Historic Timeline


1802   Site of first bank in Chillicothe. In 1809, a building was erected on this site for the use of the Bank of Chillicothe and the alley that borders on the east became known as “Bank Alley.” The bank remained here until they built a new building on West Second Street in 1826, now the home of the Elks Lodge.
1804 The bank’s lobby area was used for plays, setting the stage for a future theatre.
1830′s When the bank re-located, the Masonic lodge then took over the old bank building as their meeting hall. In the 1830′s the Bank Alley Thespian Society was formed and they put on plays in Masonic Hall. Sometimes their cast-included actors who came here on canal boats form Albany and New York City.
1852 April Fool’s Day a livery stable caught on fire and burned down 2 blocks of buildings. The Masons bought the property. The rebuilding of the large hall marked the beginning of better entertainment in the city and stock companies often came here of their own solution. Sometimes patrons of the art put up purses to secure outstanding attractions.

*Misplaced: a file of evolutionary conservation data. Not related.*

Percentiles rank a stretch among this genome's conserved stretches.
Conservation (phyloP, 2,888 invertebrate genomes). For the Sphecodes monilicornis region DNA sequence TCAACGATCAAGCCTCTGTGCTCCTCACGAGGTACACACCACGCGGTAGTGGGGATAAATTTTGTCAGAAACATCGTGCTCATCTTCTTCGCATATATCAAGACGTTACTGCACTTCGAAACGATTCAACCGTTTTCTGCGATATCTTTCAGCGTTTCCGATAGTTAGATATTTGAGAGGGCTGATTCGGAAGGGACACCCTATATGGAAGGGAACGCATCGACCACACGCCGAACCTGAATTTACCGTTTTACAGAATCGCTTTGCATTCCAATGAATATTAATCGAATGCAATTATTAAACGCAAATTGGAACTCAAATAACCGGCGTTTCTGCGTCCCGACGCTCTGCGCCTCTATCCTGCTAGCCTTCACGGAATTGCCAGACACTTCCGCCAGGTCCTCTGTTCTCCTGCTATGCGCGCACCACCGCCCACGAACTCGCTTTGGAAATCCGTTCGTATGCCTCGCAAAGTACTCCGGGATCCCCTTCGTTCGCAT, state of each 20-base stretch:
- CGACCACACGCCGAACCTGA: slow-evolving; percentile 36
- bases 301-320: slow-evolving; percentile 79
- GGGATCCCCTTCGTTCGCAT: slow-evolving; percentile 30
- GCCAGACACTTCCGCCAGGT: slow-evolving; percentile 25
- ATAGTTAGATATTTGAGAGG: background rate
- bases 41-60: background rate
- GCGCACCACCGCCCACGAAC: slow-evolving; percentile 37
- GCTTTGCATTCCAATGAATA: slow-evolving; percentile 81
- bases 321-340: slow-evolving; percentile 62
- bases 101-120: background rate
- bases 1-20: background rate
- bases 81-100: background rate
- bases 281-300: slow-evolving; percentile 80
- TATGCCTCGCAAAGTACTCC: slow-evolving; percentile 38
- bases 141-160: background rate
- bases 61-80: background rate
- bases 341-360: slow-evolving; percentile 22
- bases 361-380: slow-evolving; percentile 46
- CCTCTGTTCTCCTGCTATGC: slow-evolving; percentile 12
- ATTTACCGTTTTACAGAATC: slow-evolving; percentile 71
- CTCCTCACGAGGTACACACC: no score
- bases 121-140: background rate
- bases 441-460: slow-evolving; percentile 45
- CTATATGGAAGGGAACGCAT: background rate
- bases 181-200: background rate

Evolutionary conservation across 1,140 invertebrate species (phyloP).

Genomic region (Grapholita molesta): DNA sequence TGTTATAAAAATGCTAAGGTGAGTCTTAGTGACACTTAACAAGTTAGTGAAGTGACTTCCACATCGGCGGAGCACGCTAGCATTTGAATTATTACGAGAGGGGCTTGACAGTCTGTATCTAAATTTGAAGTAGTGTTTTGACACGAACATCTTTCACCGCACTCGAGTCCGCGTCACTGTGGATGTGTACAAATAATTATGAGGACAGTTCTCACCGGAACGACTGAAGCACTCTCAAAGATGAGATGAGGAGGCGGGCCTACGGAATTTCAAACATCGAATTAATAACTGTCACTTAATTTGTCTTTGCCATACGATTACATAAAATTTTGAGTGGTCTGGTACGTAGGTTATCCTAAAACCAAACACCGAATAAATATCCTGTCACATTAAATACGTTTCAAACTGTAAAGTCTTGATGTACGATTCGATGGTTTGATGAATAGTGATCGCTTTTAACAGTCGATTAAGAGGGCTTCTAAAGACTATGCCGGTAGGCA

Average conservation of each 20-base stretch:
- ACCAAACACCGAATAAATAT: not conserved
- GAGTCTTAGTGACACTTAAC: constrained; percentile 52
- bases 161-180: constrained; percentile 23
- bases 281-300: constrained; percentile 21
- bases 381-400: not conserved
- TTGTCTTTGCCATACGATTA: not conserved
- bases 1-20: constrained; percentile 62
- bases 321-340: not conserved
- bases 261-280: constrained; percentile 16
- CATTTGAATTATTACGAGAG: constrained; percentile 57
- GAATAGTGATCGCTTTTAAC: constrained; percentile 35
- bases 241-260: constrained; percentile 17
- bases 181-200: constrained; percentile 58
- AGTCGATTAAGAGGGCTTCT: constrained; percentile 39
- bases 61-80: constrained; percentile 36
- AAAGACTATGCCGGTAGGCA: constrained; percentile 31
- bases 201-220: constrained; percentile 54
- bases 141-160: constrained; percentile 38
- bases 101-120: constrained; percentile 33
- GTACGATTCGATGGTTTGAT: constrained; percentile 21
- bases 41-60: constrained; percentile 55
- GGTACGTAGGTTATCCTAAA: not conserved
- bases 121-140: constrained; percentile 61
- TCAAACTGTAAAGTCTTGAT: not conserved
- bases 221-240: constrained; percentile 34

1853 On June 3rd the cornerstone was laid. The Masonic Opera House was opened on October 7th. Dramas, comedies, farces, minstrel shows, operas. Edwin Forrest, the leading tragedian of the day, came here for a guarantee of $200. Among the other great artists brought here by drama- appreciative citizens was “Ole Bull”, the renowned violinist. In addition, in 1855, a panorama, or series of paintings of the overland route to California, was exhibited at Masonic Hall.The seats, which were on platforms, could be pushed back and the floors leveled with wooden panels to allow for dancing and roller skating.